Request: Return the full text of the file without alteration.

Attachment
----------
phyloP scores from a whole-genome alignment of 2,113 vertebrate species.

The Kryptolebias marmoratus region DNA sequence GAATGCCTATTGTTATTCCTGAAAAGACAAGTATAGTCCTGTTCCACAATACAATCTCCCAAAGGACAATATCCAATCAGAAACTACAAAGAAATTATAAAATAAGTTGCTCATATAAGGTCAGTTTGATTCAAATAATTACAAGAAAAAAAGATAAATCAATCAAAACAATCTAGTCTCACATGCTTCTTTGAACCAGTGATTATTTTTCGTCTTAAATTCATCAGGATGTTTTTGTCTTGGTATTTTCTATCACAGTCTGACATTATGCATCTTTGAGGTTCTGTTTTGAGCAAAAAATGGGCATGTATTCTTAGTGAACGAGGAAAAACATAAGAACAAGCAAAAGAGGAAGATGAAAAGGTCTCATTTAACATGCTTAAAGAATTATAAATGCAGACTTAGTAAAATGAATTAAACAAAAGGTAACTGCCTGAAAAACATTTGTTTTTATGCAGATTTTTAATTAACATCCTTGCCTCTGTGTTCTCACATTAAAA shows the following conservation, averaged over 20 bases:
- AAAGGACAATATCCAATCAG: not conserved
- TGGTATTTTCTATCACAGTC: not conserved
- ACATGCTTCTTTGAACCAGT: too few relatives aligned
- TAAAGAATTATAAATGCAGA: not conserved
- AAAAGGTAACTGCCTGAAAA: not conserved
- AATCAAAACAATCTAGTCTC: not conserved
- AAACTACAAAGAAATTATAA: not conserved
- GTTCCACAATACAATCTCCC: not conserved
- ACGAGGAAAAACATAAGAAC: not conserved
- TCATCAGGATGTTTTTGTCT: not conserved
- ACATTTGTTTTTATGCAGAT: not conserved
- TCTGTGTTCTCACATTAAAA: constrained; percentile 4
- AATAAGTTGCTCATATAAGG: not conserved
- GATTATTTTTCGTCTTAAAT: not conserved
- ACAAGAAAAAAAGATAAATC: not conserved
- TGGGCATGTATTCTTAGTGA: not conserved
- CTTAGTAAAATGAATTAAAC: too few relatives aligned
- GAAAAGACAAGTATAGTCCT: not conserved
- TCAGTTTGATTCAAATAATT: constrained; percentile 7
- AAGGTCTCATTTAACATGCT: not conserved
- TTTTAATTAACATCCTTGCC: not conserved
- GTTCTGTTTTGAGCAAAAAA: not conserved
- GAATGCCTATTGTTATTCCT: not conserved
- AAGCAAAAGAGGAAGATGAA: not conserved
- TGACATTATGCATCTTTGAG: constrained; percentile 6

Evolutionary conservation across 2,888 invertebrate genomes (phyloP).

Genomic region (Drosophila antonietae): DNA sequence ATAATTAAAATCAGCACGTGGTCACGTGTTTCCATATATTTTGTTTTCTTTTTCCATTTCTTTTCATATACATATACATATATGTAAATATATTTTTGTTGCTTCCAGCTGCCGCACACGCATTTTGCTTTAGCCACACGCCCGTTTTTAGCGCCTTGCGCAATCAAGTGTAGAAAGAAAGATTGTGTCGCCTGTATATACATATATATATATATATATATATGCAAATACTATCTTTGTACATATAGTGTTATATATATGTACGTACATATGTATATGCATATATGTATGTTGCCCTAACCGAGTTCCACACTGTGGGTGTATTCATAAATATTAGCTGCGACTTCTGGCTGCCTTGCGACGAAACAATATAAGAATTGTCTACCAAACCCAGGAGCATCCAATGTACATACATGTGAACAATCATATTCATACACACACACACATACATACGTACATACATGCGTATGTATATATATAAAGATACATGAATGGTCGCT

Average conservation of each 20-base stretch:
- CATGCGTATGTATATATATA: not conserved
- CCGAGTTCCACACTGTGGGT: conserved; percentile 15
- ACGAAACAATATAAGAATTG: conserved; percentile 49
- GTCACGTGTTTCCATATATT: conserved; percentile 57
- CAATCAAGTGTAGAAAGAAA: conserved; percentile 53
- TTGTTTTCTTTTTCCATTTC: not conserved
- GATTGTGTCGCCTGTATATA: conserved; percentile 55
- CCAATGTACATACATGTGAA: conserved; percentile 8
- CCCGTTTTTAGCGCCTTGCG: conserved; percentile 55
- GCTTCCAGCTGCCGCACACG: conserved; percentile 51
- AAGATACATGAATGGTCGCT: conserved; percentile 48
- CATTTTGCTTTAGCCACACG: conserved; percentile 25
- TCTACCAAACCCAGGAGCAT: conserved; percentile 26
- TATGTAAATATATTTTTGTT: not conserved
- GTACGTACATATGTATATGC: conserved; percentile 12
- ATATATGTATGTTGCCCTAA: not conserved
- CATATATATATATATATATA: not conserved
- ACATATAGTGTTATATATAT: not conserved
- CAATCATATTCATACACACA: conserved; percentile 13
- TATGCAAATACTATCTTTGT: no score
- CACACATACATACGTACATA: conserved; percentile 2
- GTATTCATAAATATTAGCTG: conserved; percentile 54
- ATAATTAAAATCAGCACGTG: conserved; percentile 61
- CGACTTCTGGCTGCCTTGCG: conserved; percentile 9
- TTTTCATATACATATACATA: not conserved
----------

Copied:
phyloP scores from a whole-genome alignment of 2,113 vertebrate species.

The Kryptolebias marmoratus region DNA sequence GAATGCCTATTGTTATTCCTGAAAAGACAAGTATAGTCCTGTTCCACAATACAATCTCCCAAAGGACAATATCCAATCAGAAACTACAAAGAAATTATAAAATAAGTTGCTCATATAAGGTCAGTTTGATTCAAATAATTACAAGAAAAAAAGATAAATCAATCAAAACAATCTAGTCTCACATGCTTCTTTGAACCAGTGATTATTTTTCGTCTTAAATTCATCAGGATGTTTTTGTCTTGGTATTTTCTATCACAGTCTGACATTATGCATCTTTGAGGTTCTGTTTTGAGCAAAAAATGGGCATGTATTCTTAGTGAACGAGGAAAAACATAAGAACAAGCAAAAGAGGAAGATGAAAAGGTCTCATTTAACATGCTTAAAGAATTATAAATGCAGACTTAGTAAAATGAATTAAACAAAAGGTAACTGCCTGAAAAACATTTGTTTTTATGCAGATTTTTAATTAACATCCTTGCCTCTGTGTTCTCACATTAAAA shows the following conservation, averaged over 20 bases:
- AAAGGACAATATCCAATCAG: not conserved
- TGGTATTTTCTATCACAGTC: not conserved
- ACATGCTTCTTTGAACCAGT: too few relatives aligned
- TAAAGAATTATAAATGCAGA: not conserved
- AAAAGGTAACTGCCTGAAAA: not conserved
- AATCAAAACAATCTAGTCTC: not conserved
- AAACTACAAAGAAATTATAA: not conserved
- GTTCCACAATACAATCTCCC: not conserved
- ACGAGGAAAAACATAAGAAC: not conserved
- TCATCAGGATGTTTTTGTCT: not conserved
- ACATTTGTTTTTATGCAGAT: not conserved
- TCTGTGTTCTCACATTAAAA: constrained; percentile 4
- AATAAGTTGCTCATATAAGG: not conserved
- GATTATTTTTCGTCTTAAAT: not conserved
- ACAAGAAAAAAAGATAAATC: not conserved
- TGGGCATGTATTCTTAGTGA: not conserved
- CTTAGTAAAATGAATTAAAC: too few relatives aligned
- GAAAAGACAAGTATAGTCCT: not conserved
- TCAGTTTGATTCAAATAATT: constrained; percentile 7
- AAGGTCTCATTTAACATGCT: not conserved
- TTTTAATTAACATCCTTGCC: not conserved
- GTTCTGTTTTGAGCAAAAAA: not conserved
- GAATGCCTATTGTTATTCCT: not conserved
- AAGCAAAAGAGGAAGATGAA: not conserved
- TGACATTATGCATCTTTGAG: constrained; percentile 6

Evolutionary conservation across 2,888 invertebrate genomes (phyloP).

Genomic region (Drosophila antonietae): DNA sequence ATAATTAAAATCAGCACGTGGTCACGTGTTTCCATATATTTTGTTTTCTTTTTCCATTTCTTTTCATATACATATACATATATGTAAATATATTTTTGTTGCTTCCAGCTGCCGCACACGCATTTTGCTTTAGCCACACGCCCGTTTTTAGCGCCTTGCGCAATCAAGTGTAGAAAGAAAGATTGTGTCGCCTGTATATACATATATATATATATATATATATGCAAATACTATCTTTGTACATATAGTGTTATATATATGTACGTACATATGTATATGCATATATGTATGTTGCCCTAACCGAGTTCCACACTGTGGGTGTATTCATAAATATTAGCTGCGACTTCTGGCTGCCTTGCGACGAAACAATATAAGAATTGTCTACCAAACCCAGGAGCATCCAATGTACATACATGTGAACAATCATATTCATACACACACACACATACATACGTACATACATGCGTATGTATATATATAAAGATACATGAATGGTCGCT

Average conservation of each 20-base stretch:
- CATGCGTATGTATATATATA: not conserved
- CCGAGTTCCACACTGTGGGT: conserved; percentile 15
- ACGAAACAATATAAGAATTG: conserved; percentile 49
- GTCACGTGTTTCCATATATT: conserved; percentile 57
- CAATCAAGTGTAGAAAGAAA: conserved; percentile 53
- TTGTTTTCTTTTTCCATTTC: not conserved
- GATTGTGTCGCCTGTATATA: conserved; percentile 55
- CCAATGTACATACATGTGAA: conserved; percentile 8
- CCCGTTTTTAGCGCCTTGCG: conserved; percentile 55
- GCTTCCAGCTGCCGCACACG: conserved; percentile 51
- AAGATACATGAATGGTCGCT: conserved; percentile 48
- CATTTTGCTTTAGCCACACG: conserved; percentile 25
- TCTACCAAACCCAGGAGCAT: conserved; percentile 26
- TATGTAAATATATTTTTGTT: not conserved
- GTACGTACATATGTATATGC: conserved; percentile 12
- ATATATGTATGTTGCCCTAA: not conserved
- CATATATATATATATATATA: not conserved
- ACATATAGTGTTATATATAT: not conserved
- CAATCATATTCATACACACA: conserved; percentile 13
- TATGCAAATACTATCTTTGT: no score
- CACACATACATACGTACATA: conserved; percentile 2
- GTATTCATAAATATTAGCTG: conserved; percentile 54
- ATAATTAAAATCAGCACGTG: conserved; percentile 61
- CGACTTCTGGCTGCCTTGCG: conserved; percentile 9
- TTTTCATATACATATACATA: not conserved